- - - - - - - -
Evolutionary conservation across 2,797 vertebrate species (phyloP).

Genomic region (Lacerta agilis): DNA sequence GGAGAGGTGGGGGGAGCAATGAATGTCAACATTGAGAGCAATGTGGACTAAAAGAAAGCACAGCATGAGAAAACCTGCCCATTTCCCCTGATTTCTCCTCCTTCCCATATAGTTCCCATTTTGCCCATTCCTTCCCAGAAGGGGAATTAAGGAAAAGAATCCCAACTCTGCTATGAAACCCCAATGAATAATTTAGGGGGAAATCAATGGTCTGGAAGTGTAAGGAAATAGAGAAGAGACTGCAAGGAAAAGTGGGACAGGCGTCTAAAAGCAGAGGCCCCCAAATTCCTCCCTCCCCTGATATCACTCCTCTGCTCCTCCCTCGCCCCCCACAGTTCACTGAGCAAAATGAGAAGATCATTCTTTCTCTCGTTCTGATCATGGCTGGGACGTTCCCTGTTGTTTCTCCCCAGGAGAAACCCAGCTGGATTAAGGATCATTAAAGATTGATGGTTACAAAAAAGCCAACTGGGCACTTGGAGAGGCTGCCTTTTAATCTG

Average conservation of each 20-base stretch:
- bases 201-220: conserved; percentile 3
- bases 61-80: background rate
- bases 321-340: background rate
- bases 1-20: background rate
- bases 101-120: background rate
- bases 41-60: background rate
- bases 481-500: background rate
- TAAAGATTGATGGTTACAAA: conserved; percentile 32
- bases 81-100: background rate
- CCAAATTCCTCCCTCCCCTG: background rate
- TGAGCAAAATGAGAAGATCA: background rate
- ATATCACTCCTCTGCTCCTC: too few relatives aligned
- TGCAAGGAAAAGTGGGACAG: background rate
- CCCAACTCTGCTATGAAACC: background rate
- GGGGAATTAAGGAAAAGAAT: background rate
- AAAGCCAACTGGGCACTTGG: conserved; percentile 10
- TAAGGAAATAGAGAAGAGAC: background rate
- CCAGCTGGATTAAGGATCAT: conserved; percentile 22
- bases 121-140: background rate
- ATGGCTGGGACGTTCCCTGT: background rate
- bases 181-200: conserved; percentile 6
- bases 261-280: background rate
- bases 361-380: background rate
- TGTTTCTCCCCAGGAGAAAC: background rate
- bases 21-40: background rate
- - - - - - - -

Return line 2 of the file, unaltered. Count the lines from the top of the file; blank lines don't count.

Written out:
Genomic region (Lacerta agilis): DNA sequence GGAGAGGTGGGGGGAGCAATGAATGTCAACATTGAGAGCAATGTGGACTAAAAGAAAGCACAGCATGAGAAAACCTGCCCATTTCCCCTGATTTCTCCTCCTTCCCATATAGTTCCCATTTTGCCCATTCCTTCCCAGAAGGGGAATTAAGGAAAAGAATCCCAACTCTGCTATGAAACCCCAATGAATAATTTAGGGGGAAATCAATGGTCTGGAAGTGTAAGGAAATAGAGAAGAGACTGCAAGGAAAAGTGGGACAGGCGTCTAAAAGCAGAGGCCCCCAAATTCCTCCCTCCCCTGATATCACTCCTCTGCTCCTCCCTCGCCCCCCACAGTTCACTGAGCAAAATGAGAAGATCATTCTTTCTCTCGTTCTGATCATGGCTGGGACGTTCCCTGTTGTTTCTCCCCAGGAGAAACCCAGCTGGATTAAGGATCATTAAAGATTGATGGTTACAAAAAAGCCAACTGGGCACTTGGAGAGGCTGCCTTTTAATCTG